5 Responses to Nine Things Writers Can Learn from (ahem) Science.

  1. Great piece, Tasha. Except for the shout out to Steven Pinker, I loved it. You are vastly better than Pinker because you are aware that while there is much a writer can gain from science, writing-fiction-non-fiction-meaning-world-making, etc, are not reducible without remainder to science. Keep creating worlds.

  2. C.A. LaRue says:

    Wow! This was a lot to take in, and you’ve posed some great questions. I’m not going to even try to address all of them. I just wanted to say a bit about how I approaching my own work, and that should touch on some of your points:

    1) All my work-in-progress goes into a folder called “Lab”, which is further subdivided by genre. For example, a poem that is in process would go into the “Poetry Experiments” sub-folder. By calling the work an experiment, it frees me up to try new things and puts less pressure on me to achieve.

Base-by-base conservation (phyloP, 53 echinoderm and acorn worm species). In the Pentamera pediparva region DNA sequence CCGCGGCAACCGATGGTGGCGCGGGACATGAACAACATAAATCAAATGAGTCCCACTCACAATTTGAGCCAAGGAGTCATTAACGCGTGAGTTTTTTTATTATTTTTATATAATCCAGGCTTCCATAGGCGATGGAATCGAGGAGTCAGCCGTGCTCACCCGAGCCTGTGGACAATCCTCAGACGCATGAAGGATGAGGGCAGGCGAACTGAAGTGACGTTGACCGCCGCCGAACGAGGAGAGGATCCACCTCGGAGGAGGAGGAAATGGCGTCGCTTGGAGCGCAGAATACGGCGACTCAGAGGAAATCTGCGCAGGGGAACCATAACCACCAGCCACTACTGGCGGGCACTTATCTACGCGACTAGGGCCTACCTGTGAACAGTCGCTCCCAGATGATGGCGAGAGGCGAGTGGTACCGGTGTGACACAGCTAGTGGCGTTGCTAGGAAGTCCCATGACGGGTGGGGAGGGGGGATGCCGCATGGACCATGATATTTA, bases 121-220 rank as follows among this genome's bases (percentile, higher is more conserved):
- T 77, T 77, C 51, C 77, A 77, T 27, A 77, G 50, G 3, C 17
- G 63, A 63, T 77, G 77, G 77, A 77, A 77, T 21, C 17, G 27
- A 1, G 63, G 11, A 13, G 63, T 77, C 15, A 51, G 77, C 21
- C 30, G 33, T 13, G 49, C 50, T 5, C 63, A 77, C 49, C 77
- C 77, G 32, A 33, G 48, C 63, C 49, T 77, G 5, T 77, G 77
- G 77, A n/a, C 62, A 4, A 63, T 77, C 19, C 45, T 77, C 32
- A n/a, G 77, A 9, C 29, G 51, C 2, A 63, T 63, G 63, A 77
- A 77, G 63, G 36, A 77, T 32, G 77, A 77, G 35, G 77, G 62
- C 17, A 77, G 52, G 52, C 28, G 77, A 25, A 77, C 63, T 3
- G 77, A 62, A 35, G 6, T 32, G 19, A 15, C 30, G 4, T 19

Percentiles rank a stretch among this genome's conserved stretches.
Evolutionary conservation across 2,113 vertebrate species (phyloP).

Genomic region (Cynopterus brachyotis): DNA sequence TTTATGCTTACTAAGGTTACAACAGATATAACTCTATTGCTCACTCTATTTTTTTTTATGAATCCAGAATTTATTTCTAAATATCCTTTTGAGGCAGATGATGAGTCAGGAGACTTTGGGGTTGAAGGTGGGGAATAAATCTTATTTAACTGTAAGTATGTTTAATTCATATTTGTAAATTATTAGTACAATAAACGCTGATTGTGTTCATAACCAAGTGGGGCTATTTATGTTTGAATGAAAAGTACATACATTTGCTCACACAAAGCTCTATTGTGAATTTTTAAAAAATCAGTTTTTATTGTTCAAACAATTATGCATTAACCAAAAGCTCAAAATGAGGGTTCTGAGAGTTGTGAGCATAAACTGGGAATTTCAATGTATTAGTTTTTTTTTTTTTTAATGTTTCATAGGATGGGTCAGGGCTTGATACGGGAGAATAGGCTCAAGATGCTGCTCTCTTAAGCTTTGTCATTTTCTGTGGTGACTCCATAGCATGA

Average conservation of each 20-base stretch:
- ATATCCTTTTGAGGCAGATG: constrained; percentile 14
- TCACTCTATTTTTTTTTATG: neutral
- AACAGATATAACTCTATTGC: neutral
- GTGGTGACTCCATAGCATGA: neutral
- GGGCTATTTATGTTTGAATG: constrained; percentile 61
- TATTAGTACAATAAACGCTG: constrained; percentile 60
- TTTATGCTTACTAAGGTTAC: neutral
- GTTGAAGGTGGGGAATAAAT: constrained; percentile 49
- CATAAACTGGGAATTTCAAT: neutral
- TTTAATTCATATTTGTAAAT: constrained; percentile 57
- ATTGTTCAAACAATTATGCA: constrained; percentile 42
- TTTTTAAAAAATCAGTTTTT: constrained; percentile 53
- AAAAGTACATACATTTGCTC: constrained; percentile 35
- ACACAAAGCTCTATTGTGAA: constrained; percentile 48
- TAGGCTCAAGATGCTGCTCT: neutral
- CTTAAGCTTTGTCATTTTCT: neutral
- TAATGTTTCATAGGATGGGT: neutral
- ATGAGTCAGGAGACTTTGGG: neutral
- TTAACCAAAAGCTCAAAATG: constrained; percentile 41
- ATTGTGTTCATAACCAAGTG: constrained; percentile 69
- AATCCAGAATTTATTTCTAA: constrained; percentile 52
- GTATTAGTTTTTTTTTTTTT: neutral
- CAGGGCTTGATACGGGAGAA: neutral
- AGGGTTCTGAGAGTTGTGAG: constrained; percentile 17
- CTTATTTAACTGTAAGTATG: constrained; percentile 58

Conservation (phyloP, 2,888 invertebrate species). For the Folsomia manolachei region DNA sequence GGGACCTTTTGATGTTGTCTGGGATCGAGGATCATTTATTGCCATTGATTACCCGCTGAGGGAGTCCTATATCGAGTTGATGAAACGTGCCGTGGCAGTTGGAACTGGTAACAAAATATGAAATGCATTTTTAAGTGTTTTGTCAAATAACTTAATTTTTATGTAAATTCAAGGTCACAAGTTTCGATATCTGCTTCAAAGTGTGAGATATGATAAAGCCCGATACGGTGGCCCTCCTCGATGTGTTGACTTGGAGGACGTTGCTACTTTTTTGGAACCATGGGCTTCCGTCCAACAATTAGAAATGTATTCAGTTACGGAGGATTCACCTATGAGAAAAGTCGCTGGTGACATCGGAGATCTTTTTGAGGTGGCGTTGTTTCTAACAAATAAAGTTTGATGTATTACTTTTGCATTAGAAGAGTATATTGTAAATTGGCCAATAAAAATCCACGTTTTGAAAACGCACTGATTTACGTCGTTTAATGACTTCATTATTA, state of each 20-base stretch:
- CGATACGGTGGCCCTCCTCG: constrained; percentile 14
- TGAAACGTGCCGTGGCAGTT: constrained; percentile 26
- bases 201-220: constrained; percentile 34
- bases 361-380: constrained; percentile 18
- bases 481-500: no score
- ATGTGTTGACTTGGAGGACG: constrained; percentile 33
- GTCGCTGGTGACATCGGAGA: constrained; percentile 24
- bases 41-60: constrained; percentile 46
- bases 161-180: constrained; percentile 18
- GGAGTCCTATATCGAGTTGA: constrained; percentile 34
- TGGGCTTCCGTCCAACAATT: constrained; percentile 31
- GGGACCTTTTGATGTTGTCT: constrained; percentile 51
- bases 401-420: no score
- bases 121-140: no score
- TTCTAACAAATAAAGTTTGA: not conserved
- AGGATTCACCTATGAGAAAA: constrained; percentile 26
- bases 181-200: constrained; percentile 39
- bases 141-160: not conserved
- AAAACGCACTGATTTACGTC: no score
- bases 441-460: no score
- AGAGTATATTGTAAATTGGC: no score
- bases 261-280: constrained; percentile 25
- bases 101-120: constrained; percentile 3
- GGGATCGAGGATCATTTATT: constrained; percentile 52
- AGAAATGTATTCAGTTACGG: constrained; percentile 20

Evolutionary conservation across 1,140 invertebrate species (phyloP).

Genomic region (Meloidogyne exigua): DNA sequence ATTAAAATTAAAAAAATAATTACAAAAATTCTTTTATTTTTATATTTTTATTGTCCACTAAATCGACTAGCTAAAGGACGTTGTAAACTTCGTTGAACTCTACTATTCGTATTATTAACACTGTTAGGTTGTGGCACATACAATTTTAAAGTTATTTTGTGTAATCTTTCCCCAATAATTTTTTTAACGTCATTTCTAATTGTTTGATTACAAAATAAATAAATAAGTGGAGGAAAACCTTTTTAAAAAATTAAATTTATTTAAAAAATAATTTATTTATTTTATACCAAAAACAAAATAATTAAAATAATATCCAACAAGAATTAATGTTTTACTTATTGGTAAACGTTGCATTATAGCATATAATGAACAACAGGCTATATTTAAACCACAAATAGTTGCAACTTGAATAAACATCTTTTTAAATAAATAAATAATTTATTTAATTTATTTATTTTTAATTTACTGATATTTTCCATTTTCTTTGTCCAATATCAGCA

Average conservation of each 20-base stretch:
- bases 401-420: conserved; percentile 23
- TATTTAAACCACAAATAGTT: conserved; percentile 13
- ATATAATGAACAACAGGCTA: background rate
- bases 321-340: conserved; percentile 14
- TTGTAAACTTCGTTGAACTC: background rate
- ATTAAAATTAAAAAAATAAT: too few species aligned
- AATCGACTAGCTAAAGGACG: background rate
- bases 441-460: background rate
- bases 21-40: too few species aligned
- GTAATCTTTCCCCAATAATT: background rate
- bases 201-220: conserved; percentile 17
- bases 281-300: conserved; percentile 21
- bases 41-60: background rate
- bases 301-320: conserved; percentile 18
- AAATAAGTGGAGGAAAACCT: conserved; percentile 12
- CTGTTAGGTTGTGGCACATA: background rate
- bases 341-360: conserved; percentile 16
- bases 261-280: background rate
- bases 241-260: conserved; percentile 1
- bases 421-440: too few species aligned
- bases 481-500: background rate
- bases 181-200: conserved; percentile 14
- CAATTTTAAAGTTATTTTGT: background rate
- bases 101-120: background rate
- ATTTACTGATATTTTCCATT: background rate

2) Failure is an over-used term. Even my less successful attempts are teaching me valuable lessons that will eventually result in something of quality. I prefer to look at them as legwork.

    3) Downtime, and in my case, some much needed silence, is absolutely essential to my creativity. Overload is a major hindrance to the creative spark. Not to say, that one shouldn’t engage with the culture (you should), I just find that I appreciate it more if I engage selectively. Otherwise, it begins to dictate the art and not the other way around. In other words, silence is not a luxury.

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